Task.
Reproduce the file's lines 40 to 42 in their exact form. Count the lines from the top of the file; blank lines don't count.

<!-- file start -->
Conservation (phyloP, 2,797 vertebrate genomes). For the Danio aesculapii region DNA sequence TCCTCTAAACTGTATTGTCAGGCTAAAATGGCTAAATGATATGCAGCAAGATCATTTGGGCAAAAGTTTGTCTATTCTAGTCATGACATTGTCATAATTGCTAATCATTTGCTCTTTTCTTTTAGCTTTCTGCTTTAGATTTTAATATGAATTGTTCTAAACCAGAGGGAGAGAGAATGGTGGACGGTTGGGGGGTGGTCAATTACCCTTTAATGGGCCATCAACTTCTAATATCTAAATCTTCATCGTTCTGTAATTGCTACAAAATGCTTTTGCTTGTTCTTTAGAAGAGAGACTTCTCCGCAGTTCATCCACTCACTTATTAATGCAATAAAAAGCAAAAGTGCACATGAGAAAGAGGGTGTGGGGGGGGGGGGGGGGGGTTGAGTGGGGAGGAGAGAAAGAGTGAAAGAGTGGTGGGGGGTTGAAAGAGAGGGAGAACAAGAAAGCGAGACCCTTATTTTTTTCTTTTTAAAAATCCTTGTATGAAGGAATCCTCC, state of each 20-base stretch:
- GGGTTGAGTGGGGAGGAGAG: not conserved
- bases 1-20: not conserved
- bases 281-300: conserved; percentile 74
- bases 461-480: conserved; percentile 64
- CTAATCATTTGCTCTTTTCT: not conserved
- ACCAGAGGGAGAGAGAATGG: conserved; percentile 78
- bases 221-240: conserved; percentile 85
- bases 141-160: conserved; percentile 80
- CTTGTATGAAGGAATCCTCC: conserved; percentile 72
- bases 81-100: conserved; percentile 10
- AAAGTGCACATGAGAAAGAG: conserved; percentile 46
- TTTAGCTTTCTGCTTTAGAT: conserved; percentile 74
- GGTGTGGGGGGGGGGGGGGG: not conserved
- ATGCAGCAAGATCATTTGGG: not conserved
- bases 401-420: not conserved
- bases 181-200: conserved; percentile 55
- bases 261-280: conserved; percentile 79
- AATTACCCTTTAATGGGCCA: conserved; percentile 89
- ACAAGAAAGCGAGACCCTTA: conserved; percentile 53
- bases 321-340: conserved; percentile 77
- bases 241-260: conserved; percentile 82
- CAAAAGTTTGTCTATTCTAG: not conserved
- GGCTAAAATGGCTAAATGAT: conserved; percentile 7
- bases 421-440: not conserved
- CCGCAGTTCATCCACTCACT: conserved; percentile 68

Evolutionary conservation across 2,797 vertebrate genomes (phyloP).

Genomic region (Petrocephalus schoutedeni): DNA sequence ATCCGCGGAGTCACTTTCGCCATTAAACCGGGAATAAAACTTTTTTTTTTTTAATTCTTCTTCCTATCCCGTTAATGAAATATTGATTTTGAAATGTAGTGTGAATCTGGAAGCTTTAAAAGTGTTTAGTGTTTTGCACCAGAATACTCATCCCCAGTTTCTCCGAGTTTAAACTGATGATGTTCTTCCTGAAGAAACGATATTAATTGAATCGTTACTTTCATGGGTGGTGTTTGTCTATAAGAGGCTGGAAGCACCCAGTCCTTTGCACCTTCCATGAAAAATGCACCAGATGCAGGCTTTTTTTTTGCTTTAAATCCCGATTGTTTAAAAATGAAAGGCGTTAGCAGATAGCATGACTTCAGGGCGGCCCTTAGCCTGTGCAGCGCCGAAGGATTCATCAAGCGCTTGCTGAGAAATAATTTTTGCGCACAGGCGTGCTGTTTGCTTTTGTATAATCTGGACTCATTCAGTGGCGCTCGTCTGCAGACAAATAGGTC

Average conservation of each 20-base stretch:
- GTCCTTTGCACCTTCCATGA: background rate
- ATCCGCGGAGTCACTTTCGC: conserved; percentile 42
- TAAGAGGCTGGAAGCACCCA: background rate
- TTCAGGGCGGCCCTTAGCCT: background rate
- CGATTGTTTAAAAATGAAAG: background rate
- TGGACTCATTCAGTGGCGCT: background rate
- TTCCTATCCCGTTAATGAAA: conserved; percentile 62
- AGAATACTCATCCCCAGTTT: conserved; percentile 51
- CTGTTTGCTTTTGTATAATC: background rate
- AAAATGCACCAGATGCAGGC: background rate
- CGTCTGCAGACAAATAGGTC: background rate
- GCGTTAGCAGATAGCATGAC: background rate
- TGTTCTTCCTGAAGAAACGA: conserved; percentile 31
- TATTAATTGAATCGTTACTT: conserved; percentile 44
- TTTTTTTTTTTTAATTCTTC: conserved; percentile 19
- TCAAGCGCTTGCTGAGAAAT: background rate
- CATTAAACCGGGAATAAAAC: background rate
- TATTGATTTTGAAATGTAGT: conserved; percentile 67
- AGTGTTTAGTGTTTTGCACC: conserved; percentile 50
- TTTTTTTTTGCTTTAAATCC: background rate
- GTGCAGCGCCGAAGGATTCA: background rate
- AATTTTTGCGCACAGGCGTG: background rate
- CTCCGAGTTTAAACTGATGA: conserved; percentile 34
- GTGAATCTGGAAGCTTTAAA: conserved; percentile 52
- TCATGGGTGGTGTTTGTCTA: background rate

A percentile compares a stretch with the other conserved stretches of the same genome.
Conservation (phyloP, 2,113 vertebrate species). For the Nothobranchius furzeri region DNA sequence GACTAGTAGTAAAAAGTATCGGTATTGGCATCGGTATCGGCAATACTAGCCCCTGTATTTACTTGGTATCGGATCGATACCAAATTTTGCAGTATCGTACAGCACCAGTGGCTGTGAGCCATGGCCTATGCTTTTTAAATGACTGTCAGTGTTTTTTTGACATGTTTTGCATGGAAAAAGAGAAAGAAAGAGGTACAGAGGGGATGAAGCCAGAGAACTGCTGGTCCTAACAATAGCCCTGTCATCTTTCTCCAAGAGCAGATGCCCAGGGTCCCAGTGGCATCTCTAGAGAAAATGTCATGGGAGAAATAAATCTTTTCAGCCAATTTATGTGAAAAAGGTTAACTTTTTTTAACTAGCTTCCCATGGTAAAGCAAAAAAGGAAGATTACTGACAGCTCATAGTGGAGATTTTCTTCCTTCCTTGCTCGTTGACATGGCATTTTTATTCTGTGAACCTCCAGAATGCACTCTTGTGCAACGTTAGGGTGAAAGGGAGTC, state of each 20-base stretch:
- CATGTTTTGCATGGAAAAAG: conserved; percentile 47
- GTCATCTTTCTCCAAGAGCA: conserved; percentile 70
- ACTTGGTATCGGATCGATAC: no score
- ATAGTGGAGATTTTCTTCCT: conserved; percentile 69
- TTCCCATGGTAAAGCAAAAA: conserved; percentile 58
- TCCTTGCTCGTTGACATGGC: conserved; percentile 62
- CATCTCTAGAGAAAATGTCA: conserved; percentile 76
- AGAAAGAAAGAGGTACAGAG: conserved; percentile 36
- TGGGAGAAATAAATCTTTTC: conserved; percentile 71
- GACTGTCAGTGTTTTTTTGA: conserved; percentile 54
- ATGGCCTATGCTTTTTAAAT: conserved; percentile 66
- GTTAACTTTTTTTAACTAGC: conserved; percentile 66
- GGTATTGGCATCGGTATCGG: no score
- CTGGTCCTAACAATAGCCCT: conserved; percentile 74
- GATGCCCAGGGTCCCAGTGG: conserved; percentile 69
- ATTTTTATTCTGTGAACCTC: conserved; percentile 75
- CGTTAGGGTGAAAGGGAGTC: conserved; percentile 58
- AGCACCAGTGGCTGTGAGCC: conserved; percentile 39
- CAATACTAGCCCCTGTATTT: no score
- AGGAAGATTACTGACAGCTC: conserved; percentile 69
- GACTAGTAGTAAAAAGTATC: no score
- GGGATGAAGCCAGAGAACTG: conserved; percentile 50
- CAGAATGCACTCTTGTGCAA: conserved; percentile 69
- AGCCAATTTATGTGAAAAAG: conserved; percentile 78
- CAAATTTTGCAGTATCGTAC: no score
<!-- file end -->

- CGTCTGCAGACAAATAGGTC: background rate
- GCGTTAGCAGATAGCATGAC: background rate
- TGTTCTTCCTGAAGAAACGA: conserved; percentile 31